Simon Calder: British Airways is a national institution - and that is part of its problem

'It is aware that easyJet, Ryanair and Go are circling, vulture-like, ready to pick up traffic'

Share

In the gloom of a February dusk, the ranks of concrete hangars look ghostly. Each resembles a giant Nissen hut, with one end open to the elements.

In the gloom of a February dusk, the ranks of concrete hangars look ghostly. Each resembles a giant Nissen hut, with one end open to the elements. That is the strange sight that will greet the pioneering aviators from Dorset when they touch down at around six this evening, German time, at a former US Air Force base high above the Moselle Valley, 60 miles from Frankfurt.

Yesterday, British Airways' chief executive, Rod Eddington, outlined the "future size and shape" of Europe's biggest airline. But Europe's largest no-frills airline, Ryanair, believes the future does not reside in the crowded hubs of Heathrow and Gatwick. Instead, the Irish carrier will point to the 156 passengers booked on this afternoon's flight from the sedentary south coast resort of Bournemouth to the strangely sized and shaped Hahn airport, in an obscure part of Rheinland-Pfalz. Ryanair believes it can make money on what, by any interpretation, is an unusual choice of route.

One reason the airline is so confident is that costs at the ex-military airfield are vanishingly small. Hahn is owned by the people who run Frankfurt-Main airport. But assistance from regional authorities, and the desire to develop Hahn as a hub, mean that fees charged to airlines – and indirectly to passengers – bear no relation to those at "real" Frankfurt.

If the low-cost formula works for this unlikely combination, then surely, argues Ryanair, it can work anywhere in Europe. And since the airline's market capitalisation is presently larger than that of British Airways, who is to describe no-frills flying between little-known airports as eccentric? Not Stelios Haji-Ioannou, whose 35th birthday is today. He will be celebrating at Luton, the once-forlorn airport where he started stirring up aviation in Europe. Six years ago, he started easyJet with a couple of planes borrowed from a British Airways affiliate. You could fly anywhere you wanted, so long as it was Glasgow.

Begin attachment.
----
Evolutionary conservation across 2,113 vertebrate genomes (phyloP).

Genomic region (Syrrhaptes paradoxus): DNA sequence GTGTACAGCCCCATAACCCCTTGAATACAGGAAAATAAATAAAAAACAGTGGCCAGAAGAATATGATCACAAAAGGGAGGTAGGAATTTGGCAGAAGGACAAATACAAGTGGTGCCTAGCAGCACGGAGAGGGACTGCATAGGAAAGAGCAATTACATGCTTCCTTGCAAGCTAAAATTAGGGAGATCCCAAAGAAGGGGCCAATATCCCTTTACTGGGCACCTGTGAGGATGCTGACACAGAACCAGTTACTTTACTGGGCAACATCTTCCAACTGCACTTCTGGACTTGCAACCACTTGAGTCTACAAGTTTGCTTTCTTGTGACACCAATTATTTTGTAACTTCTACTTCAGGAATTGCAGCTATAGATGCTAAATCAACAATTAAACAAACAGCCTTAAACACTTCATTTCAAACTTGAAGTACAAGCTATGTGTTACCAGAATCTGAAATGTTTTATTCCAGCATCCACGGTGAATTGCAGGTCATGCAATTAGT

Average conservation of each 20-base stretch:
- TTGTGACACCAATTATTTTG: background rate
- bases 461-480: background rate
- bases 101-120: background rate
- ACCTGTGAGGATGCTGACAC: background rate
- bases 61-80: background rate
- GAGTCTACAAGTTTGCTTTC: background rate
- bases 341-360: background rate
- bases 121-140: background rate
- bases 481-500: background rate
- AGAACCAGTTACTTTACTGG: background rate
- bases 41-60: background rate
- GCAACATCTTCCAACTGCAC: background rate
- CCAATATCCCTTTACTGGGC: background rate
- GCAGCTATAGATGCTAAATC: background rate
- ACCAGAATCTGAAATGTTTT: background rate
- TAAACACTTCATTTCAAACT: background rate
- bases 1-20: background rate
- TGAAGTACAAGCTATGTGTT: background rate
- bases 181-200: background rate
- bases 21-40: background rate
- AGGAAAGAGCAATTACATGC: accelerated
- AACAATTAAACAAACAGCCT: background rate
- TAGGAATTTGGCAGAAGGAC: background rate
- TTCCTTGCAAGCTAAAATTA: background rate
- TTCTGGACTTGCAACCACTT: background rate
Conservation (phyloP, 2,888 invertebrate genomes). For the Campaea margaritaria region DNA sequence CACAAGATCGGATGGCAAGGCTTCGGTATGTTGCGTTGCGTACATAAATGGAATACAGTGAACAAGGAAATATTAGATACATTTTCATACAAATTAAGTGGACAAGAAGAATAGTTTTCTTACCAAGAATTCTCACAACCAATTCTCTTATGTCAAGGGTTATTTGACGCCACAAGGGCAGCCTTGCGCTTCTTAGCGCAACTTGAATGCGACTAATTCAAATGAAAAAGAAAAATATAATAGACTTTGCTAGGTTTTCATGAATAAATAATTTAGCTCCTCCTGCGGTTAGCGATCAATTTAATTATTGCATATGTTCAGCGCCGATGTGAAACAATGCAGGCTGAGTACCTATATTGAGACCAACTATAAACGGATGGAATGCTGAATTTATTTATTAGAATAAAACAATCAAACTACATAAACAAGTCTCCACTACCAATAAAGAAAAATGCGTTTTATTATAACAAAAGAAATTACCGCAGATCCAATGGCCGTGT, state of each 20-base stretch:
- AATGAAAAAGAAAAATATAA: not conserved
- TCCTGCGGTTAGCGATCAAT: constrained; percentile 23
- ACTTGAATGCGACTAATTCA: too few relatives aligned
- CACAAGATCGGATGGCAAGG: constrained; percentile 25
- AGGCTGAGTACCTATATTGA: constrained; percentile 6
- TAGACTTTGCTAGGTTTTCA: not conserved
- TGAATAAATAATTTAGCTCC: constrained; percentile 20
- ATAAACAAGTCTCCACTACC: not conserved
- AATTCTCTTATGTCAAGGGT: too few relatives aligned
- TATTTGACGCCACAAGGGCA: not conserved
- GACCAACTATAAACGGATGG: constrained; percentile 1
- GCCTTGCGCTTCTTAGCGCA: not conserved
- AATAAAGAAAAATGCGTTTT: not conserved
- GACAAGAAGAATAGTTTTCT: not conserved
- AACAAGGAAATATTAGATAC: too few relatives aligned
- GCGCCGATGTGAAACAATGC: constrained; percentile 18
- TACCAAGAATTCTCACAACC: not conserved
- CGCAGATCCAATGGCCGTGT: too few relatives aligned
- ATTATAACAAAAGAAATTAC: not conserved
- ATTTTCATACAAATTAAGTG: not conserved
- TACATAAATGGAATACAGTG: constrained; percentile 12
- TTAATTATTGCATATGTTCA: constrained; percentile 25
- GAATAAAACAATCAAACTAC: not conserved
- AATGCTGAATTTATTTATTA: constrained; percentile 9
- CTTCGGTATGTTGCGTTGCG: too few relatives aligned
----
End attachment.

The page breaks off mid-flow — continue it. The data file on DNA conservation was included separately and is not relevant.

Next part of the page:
Today sees the launch of the 41st and 42nd easyJet routes, from Gatwick to Palma and to Malaga, the latest strands in a web that is stretching across Europe. They are using slots at the Sussex airport that were vacated by British Airways after 11 September. But the easyJet chairman was hoping for a more generous birthday present from the British Airways boss, Rod Eddington.

Mr Eddington had pledged to chop unprofitable routes, which most people assumed would cut a swath through all the poor performers in Europe. Low-cost airlines like easyJet were poised to fill the vacuum as soon as British Airways announced it would stop flying to destinations like (so the speculation went) Nice, Lyon, Naples, Pisa and Newcastle.

The no-frills carriers were disappointed. British Airways is ending only five short-haul routes, and the same number of long-haul services. It refuses to say what they are, but long-distance travellers aiming for Bogota, Caracas, Lilongwe, Lusaka or Manila may well be advised to travel by the end of next month if they wish to fly with British Airways.

This looks more like snipping off a few untidy twigs than the root-and-branch honing that some in the City were demanding. But British Airways is fully aware that easyJet, Ryanair and Go are circling, vulture-like, ready to pick up slots and traffic forsaken by Britain's biggest airline.